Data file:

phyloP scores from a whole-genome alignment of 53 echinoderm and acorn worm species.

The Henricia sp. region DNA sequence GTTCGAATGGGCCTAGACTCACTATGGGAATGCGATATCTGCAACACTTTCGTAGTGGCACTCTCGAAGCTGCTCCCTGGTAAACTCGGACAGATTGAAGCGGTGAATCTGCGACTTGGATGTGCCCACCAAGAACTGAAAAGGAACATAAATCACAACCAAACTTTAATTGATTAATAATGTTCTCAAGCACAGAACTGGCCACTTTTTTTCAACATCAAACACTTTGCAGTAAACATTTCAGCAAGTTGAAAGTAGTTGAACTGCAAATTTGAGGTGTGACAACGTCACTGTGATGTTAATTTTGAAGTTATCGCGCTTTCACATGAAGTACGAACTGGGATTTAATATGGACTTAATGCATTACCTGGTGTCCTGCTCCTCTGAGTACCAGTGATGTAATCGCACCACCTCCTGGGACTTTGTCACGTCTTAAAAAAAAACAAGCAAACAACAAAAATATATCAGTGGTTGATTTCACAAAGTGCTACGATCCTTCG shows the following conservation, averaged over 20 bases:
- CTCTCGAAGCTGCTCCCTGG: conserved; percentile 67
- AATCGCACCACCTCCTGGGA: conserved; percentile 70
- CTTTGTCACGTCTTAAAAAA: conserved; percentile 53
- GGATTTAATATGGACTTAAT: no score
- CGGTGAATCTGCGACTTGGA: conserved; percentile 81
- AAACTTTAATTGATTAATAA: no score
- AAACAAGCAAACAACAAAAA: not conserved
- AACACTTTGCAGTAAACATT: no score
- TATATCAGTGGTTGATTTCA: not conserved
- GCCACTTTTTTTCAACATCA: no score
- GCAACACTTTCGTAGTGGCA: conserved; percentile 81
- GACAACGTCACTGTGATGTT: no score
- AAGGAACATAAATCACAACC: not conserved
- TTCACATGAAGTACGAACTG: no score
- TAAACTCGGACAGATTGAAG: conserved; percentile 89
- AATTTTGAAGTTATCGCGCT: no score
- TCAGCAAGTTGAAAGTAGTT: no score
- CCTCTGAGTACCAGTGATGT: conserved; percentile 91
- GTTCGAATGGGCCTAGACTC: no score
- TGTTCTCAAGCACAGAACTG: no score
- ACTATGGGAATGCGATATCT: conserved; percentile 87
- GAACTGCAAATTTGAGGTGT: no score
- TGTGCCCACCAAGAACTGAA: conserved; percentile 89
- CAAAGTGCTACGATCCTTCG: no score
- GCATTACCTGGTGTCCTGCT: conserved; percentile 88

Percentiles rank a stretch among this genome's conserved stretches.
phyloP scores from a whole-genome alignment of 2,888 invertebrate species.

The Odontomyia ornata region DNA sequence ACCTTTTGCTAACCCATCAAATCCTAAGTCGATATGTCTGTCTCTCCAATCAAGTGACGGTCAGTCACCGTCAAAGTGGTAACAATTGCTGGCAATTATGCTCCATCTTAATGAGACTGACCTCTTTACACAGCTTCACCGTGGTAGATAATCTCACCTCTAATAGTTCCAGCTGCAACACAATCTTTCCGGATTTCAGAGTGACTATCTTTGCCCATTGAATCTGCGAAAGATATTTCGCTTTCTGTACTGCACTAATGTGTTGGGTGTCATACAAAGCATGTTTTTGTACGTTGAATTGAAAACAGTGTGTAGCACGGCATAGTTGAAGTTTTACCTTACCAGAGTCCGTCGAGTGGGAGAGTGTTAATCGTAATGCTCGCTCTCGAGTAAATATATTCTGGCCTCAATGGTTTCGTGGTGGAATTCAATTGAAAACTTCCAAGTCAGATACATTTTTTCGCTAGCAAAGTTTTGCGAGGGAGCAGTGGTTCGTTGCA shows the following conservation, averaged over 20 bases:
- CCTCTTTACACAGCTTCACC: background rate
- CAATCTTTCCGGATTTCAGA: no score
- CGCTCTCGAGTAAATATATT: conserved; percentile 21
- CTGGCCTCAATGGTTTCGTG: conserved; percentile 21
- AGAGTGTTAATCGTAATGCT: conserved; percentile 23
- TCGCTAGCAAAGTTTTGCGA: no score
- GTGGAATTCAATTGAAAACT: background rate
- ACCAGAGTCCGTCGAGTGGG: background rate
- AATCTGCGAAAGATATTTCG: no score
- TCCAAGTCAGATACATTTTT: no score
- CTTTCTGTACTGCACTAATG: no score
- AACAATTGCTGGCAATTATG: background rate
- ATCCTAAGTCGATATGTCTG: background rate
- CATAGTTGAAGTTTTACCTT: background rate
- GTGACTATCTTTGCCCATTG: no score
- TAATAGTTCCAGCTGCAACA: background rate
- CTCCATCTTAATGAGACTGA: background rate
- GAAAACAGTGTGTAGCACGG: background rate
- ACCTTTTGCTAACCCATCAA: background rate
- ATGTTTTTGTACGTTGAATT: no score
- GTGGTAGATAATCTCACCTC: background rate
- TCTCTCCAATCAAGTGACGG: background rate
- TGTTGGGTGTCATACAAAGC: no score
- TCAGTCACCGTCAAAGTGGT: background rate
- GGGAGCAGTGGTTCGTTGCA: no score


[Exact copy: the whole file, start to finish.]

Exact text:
phyloP scores from a whole-genome alignment of 53 echinoderm and acorn worm species.

The Henricia sp. region DNA sequence GTTCGAATGGGCCTAGACTCACTATGGGAATGCGATATCTGCAACACTTTCGTAGTGGCACTCTCGAAGCTGCTCCCTGGTAAACTCGGACAGATTGAAGCGGTGAATCTGCGACTTGGATGTGCCCACCAAGAACTGAAAAGGAACATAAATCACAACCAAACTTTAATTGATTAATAATGTTCTCAAGCACAGAACTGGCCACTTTTTTTCAACATCAAACACTTTGCAGTAAACATTTCAGCAAGTTGAAAGTAGTTGAACTGCAAATTTGAGGTGTGACAACGTCACTGTGATGTTAATTTTGAAGTTATCGCGCTTTCACATGAAGTACGAACTGGGATTTAATATGGACTTAATGCATTACCTGGTGTCCTGCTCCTCTGAGTACCAGTGATGTAATCGCACCACCTCCTGGGACTTTGTCACGTCTTAAAAAAAAACAAGCAAACAACAAAAATATATCAGTGGTTGATTTCACAAAGTGCTACGATCCTTCG shows the following conservation, averaged over 20 bases:
- CTCTCGAAGCTGCTCCCTGG: conserved; percentile 67
- AATCGCACCACCTCCTGGGA: conserved; percentile 70
- CTTTGTCACGTCTTAAAAAA: conserved; percentile 53
- GGATTTAATATGGACTTAAT: no score
- CGGTGAATCTGCGACTTGGA: conserved; percentile 81
- AAACTTTAATTGATTAATAA: no score
- AAACAAGCAAACAACAAAAA: not conserved
- AACACTTTGCAGTAAACATT: no score
- TATATCAGTGGTTGATTTCA: not conserved
- GCCACTTTTTTTCAACATCA: no score
- GCAACACTTTCGTAGTGGCA: conserved; percentile 81
- GACAACGTCACTGTGATGTT: no score
- AAGGAACATAAATCACAACC: not conserved
- TTCACATGAAGTACGAACTG: no score
- TAAACTCGGACAGATTGAAG: conserved; percentile 89
- AATTTTGAAGTTATCGCGCT: no score
- TCAGCAAGTTGAAAGTAGTT: no score
- CCTCTGAGTACCAGTGATGT: conserved; percentile 91
- GTTCGAATGGGCCTAGACTC: no score
- TGTTCTCAAGCACAGAACTG: no score
- ACTATGGGAATGCGATATCT: conserved; percentile 87
- GAACTGCAAATTTGAGGTGT: no score
- TGTGCCCACCAAGAACTGAA: conserved; percentile 89
- CAAAGTGCTACGATCCTTCG: no score
- GCATTACCTGGTGTCCTGCT: conserved; percentile 88

Percentiles rank a stretch among this genome's conserved stretches.
phyloP scores from a whole-genome alignment of 2,888 invertebrate species.

The Odontomyia ornata region DNA sequence ACCTTTTGCTAACCCATCAAATCCTAAGTCGATATGTCTGTCTCTCCAATCAAGTGACGGTCAGTCACCGTCAAAGTGGTAACAATTGCTGGCAATTATGCTCCATCTTAATGAGACTGACCTCTTTACACAGCTTCACCGTGGTAGATAATCTCACCTCTAATAGTTCCAGCTGCAACACAATCTTTCCGGATTTCAGAGTGACTATCTTTGCCCATTGAATCTGCGAAAGATATTTCGCTTTCTGTACTGCACTAATGTGTTGGGTGTCATACAAAGCATGTTTTTGTACGTTGAATTGAAAACAGTGTGTAGCACGGCATAGTTGAAGTTTTACCTTACCAGAGTCCGTCGAGTGGGAGAGTGTTAATCGTAATGCTCGCTCTCGAGTAAATATATTCTGGCCTCAATGGTTTCGTGGTGGAATTCAATTGAAAACTTCCAAGTCAGATACATTTTTTCGCTAGCAAAGTTTTGCGAGGGAGCAGTGGTTCGTTGCA shows the following conservation, averaged over 20 bases:
- CCTCTTTACACAGCTTCACC: background rate
- CAATCTTTCCGGATTTCAGA: no score
- CGCTCTCGAGTAAATATATT: conserved; percentile 21
- CTGGCCTCAATGGTTTCGTG: conserved; percentile 21
- AGAGTGTTAATCGTAATGCT: conserved; percentile 23
- TCGCTAGCAAAGTTTTGCGA: no score
- GTGGAATTCAATTGAAAACT: background rate
- ACCAGAGTCCGTCGAGTGGG: background rate
- AATCTGCGAAAGATATTTCG: no score
- TCCAAGTCAGATACATTTTT: no score
- CTTTCTGTACTGCACTAATG: no score
- AACAATTGCTGGCAATTATG: background rate
- ATCCTAAGTCGATATGTCTG: background rate
- CATAGTTGAAGTTTTACCTT: background rate
- GTGACTATCTTTGCCCATTG: no score
- TAATAGTTCCAGCTGCAACA: background rate
- CTCCATCTTAATGAGACTGA: background rate
- GAAAACAGTGTGTAGCACGG: background rate
- ACCTTTTGCTAACCCATCAA: background rate
- ATGTTTTTGTACGTTGAATT: no score
- GTGGTAGATAATCTCACCTC: background rate
- TCTCTCCAATCAAGTGACGG: background rate
- TGTTGGGTGTCATACAAAGC: no score
- TCAGTCACCGTCAAAGTGGT: background rate
- GGGAGCAGTGGTTCGTTGCA: no score